Pakistan’s judges are using their contempt of court powers to muzzle the media from airing their independent views critical of the judiciary, Human Rights Watch has said.

Since Pakistan’s independent judiciary was restored to office in 2009, Chief Justice Iftikhar Chaudhry and provincial high courts have repeatedly sought to prevent media criticism of the judiciary through threats of contempt of court proceedings, which can bring prison terms, the New York-based watch group said.

It said since October 2012, the high courts in Islamabad and Lahore have issued orders to stop the broadcast of television programs critical of the judiciary.

“Judges sworn to uphold the rule of law should not be using their broad contempt powers to muzzle criticism by the media,” said Brad Adams, Asia director at Human Rights Watch.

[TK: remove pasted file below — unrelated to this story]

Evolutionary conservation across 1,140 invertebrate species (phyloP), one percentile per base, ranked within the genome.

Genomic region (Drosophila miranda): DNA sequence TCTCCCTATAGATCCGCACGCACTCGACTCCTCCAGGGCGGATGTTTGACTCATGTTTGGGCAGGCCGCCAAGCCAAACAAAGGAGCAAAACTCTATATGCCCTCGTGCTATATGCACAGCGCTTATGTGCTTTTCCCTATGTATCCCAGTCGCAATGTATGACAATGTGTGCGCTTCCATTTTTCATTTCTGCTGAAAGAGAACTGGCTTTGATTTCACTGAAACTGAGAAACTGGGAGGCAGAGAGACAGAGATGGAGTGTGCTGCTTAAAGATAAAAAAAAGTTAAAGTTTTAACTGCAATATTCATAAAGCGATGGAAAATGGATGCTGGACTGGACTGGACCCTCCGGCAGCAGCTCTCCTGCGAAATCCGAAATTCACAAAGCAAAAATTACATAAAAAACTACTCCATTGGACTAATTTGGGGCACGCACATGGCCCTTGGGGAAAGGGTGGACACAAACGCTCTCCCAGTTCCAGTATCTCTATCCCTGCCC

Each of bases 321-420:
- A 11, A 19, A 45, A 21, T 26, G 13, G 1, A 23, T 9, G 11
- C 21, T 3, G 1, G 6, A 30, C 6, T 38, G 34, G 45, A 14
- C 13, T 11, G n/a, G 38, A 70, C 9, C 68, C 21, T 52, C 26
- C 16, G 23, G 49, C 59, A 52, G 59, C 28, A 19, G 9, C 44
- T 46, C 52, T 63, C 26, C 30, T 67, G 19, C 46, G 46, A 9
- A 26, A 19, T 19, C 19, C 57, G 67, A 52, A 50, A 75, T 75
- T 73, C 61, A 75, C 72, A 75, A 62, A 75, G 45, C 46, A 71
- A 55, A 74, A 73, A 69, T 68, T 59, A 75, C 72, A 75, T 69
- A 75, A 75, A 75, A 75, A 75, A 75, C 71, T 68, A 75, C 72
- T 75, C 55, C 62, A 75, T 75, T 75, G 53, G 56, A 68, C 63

“Judges have no special immunity from criticism. Unless they want to be seen as instruments of coercion and censorship, they should immediately revoke these curbs on free expression.”

The human rights watch group comments come in the wake of a spate of court orders that seek to limit the media’s free expression rights.

Judge Shaukat Aziz Siddiqui of the Islamabad High Court issued a restraining order to the Pakistan Electronic Media Regulatory Authority (PEMRA) to stop airing criticism of the judiciary on television.

On November 20, the court maintained the stay order preventing the airing of critical programming and demanded a progress report from PEMRA on a television show broadcast on October 26 on ARY, a private channel, which criticised the conduct of Supreme Court Chief Justice Chaudhry.

Another judge Nasir Saeed Sheikh of the Lahore High Court issued a stay order on October 16 against the airing of “anti-judiciary” programming on television.

HRW quoted journalists as saying that major television stations and newspapers were informally advised by judicial authorities that they would be summoned to face contempt of court charges for criticising or commenting unfavourably on judicial decisions or specific judges.

(This article was published on November 27, 2012)
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